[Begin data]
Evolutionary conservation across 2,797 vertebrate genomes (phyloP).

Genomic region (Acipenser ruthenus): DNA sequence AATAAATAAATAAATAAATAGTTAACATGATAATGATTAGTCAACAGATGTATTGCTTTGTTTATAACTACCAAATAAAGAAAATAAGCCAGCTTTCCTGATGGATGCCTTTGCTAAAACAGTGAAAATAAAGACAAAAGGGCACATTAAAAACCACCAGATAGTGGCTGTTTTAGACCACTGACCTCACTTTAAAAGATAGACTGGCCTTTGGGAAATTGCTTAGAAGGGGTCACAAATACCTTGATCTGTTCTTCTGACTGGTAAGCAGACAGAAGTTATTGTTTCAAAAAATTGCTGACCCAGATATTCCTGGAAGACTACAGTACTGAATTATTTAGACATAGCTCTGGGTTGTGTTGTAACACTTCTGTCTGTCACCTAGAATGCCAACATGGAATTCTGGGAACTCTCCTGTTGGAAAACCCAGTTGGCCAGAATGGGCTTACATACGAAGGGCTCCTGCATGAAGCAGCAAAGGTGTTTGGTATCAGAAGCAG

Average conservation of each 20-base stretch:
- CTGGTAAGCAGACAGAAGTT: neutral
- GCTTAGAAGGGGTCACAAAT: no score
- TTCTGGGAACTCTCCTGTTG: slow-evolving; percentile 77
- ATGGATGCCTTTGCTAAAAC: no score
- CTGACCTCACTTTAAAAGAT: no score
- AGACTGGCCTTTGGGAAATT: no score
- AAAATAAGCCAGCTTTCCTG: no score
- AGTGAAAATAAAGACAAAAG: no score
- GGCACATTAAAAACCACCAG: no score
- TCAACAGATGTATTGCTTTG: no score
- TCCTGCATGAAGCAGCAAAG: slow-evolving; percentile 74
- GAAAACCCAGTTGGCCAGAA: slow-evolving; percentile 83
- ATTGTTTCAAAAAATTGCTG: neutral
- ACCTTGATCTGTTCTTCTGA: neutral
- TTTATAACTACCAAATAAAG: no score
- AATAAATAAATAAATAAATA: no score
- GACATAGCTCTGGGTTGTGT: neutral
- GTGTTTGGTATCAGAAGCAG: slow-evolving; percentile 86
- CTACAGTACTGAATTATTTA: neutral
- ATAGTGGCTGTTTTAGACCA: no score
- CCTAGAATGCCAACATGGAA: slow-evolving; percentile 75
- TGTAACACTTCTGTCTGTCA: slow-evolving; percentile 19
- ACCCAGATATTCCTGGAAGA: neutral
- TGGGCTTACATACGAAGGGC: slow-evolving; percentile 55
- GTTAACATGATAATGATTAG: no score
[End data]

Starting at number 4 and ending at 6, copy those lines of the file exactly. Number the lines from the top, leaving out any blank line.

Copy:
- CTGGTAAGCAGACAGAAGTT: neutral
- GCTTAGAAGGGGTCACAAAT: no score
- TTCTGGGAACTCTCCTGTTG: slow-evolving; percentile 77